[quote-297108-case28]The strength of a poem can be found in the power of the inspiration, and the skill of the poet to capture and convey that message or tell that story is what makes a poem great. Writing is all about the process, if you're passionate about the act of writing poetry, then the skill, editing and technique will follow as you read other poets and apply yourself to hone your craft.
A poem is like a photograph, it's simply a snapshot of a moment in thought. The person taking the photo may understand the mechanics of how a camera works, they may know what buttons to press to achieve the right settings for the desired effects, but the true skill in taking a great shot relies on the instinct in knowing the right angle to achieve that perfect composition, and where to position the sun to give you the right amount of light and contrast. Poetry is everything that happens before you capture that moment.
In regards to the perfect length of a poem, I think the shorter the better, only through choice, because we're becoming increasingly impatient as humans, but there is skill required in both being concise and writing something epic, both need to be compelling.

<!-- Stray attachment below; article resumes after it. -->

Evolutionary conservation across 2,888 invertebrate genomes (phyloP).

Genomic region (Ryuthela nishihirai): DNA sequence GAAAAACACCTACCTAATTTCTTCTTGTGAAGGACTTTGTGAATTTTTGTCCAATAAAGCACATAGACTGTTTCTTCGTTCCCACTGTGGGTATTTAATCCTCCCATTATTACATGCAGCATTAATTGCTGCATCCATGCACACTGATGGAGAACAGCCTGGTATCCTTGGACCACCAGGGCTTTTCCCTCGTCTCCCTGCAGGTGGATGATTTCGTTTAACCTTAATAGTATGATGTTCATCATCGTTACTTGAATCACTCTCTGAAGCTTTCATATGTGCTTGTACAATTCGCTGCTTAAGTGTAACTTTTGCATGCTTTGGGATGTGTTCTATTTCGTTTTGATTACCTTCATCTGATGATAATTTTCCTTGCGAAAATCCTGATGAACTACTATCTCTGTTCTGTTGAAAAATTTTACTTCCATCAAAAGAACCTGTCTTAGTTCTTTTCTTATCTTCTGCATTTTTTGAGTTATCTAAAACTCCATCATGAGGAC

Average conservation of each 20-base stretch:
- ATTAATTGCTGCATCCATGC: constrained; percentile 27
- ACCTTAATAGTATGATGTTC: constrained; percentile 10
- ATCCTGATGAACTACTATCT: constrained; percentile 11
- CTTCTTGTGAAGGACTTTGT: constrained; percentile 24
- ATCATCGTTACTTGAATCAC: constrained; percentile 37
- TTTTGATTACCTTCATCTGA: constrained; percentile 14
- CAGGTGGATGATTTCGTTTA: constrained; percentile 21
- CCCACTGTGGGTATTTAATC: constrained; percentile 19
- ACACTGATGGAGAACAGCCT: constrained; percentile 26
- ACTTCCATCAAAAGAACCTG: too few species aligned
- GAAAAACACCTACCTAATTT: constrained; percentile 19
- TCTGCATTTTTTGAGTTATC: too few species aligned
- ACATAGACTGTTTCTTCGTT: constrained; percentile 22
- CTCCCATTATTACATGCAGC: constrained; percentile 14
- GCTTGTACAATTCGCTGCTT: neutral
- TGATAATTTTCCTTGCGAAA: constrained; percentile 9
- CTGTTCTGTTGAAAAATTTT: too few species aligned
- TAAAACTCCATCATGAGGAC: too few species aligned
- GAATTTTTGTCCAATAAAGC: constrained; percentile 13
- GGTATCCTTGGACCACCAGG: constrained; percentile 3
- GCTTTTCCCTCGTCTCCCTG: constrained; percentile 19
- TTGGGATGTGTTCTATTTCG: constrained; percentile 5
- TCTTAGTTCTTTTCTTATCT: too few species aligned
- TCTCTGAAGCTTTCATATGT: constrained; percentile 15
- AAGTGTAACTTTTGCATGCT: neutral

I agree with that, up to a point. Poetry is taking a snapshot of a moment, but where (in my opinion atleast) it surpasses photography is that you actually describe what's going inside the subject, rather than just capturing what it looks like. Excuse me while I ponce it up for a moment, but for me, photography only shows the exterior, but if your imagery is good enough then poetry shows the exterior and the inner workings. And the moment can be extended with poetry, whereas you only get the split second With photography.
P.s I'm sure if you write something un-put-downable then that short attention span is cured. [/quote]
Photography is more geared towards thinking in relations of qualities, poetry in symbols, both are expressive in different ways. I don't see one as having any more potential for expressiveness than the other. If everything could be expressed in words there would be no need for other art forms and all art is more alike than different: "the difference is one of emphasis within a common substance. Each possesses what the other activity exploits and its possession is a background without which the properties brought to the front by emphasis would explode into the void, evaporate into imperceptible homogeneity." -Dewey